I’m a target, Brazeau claims
Aboriginal heritage the reason: senator
When Sen. Patrick Brazeau was turned away this week from a meeting with a First Nations chief who is on a much- publicized hunger strike, it was the latest public relations failure in a gaffeprone year for the young politician.
Last March, Justin Trudeau TKO’d the Conservative senator during a charity boxing match after Brazeau had bragged he would knock out the Liberal MP. Then Brazeau overstepped himself on Twitter, using a swear word to describe a female reporter and prompting him to temporarily shut his Twitter account. That was after revelations he had the worst attendance record in the Senate. Brazeau also lashed out at another reporter for a story about sexual harassment allegations. Next, his Senate housing allowance came under fire.
Then, the latest blow: A few days ago, Chief Theresa Spence refused to meet with him — even though Brazeau himself is an aboriginal Canadian, from the Kitigan Zibi First Nation in Quebec.
Yet Brazeau, 38, appears undaunted by criticism, even able to laugh at himself. He cracked jokes at his own expense at the annual parliamentary press gallery dinner in November, and earlier this month played the villain in a comedy sketch on CBC’s This Hour Has 22 Minutes.
He suggests there’s an element of racism in the barbs sometimes directed his way.
“I hate to say this — perhaps (it’s) the fact that I’m also aboriginal,” Brazeau told Postmedia News. “People don’t like the fact that we have aboriginal people in the Senate that have a pretty powerful voice or can have a pretty powerful voice at times.”
“I’ve always known I was going to be the target. That’s fine,” said Brazeau, who by law can remain in the Senate until 2049. “People who know me know that I’m a very kind and caring person.”
Brazeau has come under fire from aboriginals frustrated with the government’s changes to environmental assessments and to the Indian Act, under Bill C-45, the federal budget bill. He believes aboriginal opposition to C-45 is based on “misinformation” and “fearmongering,” and that the bill makes only “red tape procedural” changes.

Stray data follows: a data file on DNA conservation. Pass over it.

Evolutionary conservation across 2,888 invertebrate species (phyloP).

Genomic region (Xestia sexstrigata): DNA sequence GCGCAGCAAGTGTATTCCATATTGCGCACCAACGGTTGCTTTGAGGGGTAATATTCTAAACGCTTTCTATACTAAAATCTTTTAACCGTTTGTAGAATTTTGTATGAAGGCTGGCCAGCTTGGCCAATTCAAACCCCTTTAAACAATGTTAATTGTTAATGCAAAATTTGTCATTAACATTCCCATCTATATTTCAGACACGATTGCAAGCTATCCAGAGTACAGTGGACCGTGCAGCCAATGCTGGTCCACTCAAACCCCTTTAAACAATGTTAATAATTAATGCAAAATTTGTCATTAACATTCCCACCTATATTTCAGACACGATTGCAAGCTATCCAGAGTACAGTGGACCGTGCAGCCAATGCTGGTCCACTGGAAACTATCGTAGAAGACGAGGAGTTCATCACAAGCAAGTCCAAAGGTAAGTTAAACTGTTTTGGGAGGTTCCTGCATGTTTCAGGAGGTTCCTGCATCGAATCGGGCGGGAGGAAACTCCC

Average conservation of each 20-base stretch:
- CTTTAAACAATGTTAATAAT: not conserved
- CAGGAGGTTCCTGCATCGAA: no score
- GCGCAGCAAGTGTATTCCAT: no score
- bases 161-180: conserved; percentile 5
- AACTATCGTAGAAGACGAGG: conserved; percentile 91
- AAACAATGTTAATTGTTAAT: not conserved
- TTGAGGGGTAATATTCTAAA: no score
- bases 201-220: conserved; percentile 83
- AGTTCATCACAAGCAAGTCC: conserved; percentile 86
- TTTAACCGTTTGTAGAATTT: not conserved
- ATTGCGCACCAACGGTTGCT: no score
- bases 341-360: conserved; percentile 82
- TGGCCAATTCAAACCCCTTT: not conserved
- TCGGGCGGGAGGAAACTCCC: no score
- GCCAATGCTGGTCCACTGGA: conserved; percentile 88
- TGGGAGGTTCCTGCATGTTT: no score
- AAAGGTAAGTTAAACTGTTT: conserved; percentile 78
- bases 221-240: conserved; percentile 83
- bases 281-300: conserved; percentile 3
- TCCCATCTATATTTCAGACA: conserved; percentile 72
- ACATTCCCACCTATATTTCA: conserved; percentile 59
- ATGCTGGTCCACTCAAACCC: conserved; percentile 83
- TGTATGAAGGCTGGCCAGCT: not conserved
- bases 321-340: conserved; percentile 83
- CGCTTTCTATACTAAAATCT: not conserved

“First Nations citizens that I have asked if they are aware of exactly what (C-45) means, they really can’t formulate a justifiable response except to say they oppose it because it goes against aboriginal and treaty rights, which is not the case,” Brazeau said.
“It’s the right of First Nations people to protest to try and garner the attention of governments, but I’m not sure if this specific bill is the hill to do it on.”
As to his own bad year, “I’ve never hidden the fact I did go through some personal issues this year and my blood just boiled at one point and I probably made my biggest political mistake since I’ve been involved in both aboriginal and mainstream politics,” he said, referring to his Twitter outbursts. His account has been relatively clean since he rejoined the social media platform.
In the meantime, his own party has admonished him publicly for his poor attendance record and asked for an investigation into whether he misused more than $20,000 in a housing allowance.
Brazeau made his case before the special Senate committee conducting the probe on Dec. 12 in a closed-door session. Neither he nor the Senate will discuss the investigation that has been widened to include the entire Senate, but Brazeau maintains he has done nothing wrong.
“Everything negative that has been said about me since my appointment has never been proven,” Brazeau said.